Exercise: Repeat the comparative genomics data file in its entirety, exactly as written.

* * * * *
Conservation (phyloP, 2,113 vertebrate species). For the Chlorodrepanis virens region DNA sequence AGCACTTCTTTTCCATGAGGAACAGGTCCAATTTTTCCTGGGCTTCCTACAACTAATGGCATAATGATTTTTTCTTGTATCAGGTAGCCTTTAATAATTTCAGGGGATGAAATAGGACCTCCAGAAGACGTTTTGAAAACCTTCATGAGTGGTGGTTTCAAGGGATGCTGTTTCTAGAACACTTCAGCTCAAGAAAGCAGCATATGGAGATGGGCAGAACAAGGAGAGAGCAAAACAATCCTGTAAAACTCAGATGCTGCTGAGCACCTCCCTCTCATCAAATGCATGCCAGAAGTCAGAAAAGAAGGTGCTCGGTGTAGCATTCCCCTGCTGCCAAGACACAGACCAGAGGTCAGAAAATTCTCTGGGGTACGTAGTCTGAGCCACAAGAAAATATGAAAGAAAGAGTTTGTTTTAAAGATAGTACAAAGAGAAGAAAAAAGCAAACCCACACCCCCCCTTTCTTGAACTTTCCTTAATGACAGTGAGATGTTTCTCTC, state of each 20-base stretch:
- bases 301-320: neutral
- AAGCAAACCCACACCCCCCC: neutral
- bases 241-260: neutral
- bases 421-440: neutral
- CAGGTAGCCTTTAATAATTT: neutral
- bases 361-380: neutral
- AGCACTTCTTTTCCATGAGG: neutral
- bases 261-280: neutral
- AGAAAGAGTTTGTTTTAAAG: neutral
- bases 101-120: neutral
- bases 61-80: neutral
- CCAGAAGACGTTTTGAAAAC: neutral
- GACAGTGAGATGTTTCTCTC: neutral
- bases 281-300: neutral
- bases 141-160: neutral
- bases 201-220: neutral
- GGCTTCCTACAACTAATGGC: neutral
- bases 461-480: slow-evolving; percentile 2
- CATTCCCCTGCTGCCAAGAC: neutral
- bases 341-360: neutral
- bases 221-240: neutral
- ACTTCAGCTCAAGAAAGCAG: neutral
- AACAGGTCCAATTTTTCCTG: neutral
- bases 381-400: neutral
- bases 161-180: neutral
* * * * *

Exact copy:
Conservation (phyloP, 2,113 vertebrate species). For the Chlorodrepanis virens region DNA sequence AGCACTTCTTTTCCATGAGGAACAGGTCCAATTTTTCCTGGGCTTCCTACAACTAATGGCATAATGATTTTTTCTTGTATCAGGTAGCCTTTAATAATTTCAGGGGATGAAATAGGACCTCCAGAAGACGTTTTGAAAACCTTCATGAGTGGTGGTTTCAAGGGATGCTGTTTCTAGAACACTTCAGCTCAAGAAAGCAGCATATGGAGATGGGCAGAACAAGGAGAGAGCAAAACAATCCTGTAAAACTCAGATGCTGCTGAGCACCTCCCTCTCATCAAATGCATGCCAGAAGTCAGAAAAGAAGGTGCTCGGTGTAGCATTCCCCTGCTGCCAAGACACAGACCAGAGGTCAGAAAATTCTCTGGGGTACGTAGTCTGAGCCACAAGAAAATATGAAAGAAAGAGTTTGTTTTAAAGATAGTACAAAGAGAAGAAAAAAGCAAACCCACACCCCCCCTTTCTTGAACTTTCCTTAATGACAGTGAGATGTTTCTCTC, state of each 20-base stretch:
- bases 301-320: neutral
- AAGCAAACCCACACCCCCCC: neutral
- bases 241-260: neutral
- bases 421-440: neutral
- CAGGTAGCCTTTAATAATTT: neutral
- bases 361-380: neutral
- AGCACTTCTTTTCCATGAGG: neutral
- bases 261-280: neutral
- AGAAAGAGTTTGTTTTAAAG: neutral
- bases 101-120: neutral
- bases 61-80: neutral
- CCAGAAGACGTTTTGAAAAC: neutral
- GACAGTGAGATGTTTCTCTC: neutral
- bases 281-300: neutral
- bases 141-160: neutral
- bases 201-220: neutral
- GGCTTCCTACAACTAATGGC: neutral
- bases 461-480: slow-evolving; percentile 2
- CATTCCCCTGCTGCCAAGAC: neutral
- bases 341-360: neutral
- bases 221-240: neutral
- ACTTCAGCTCAAGAAAGCAG: neutral
- AACAGGTCCAATTTTTCCTG: neutral
- bases 381-400: neutral
- bases 161-180: neutral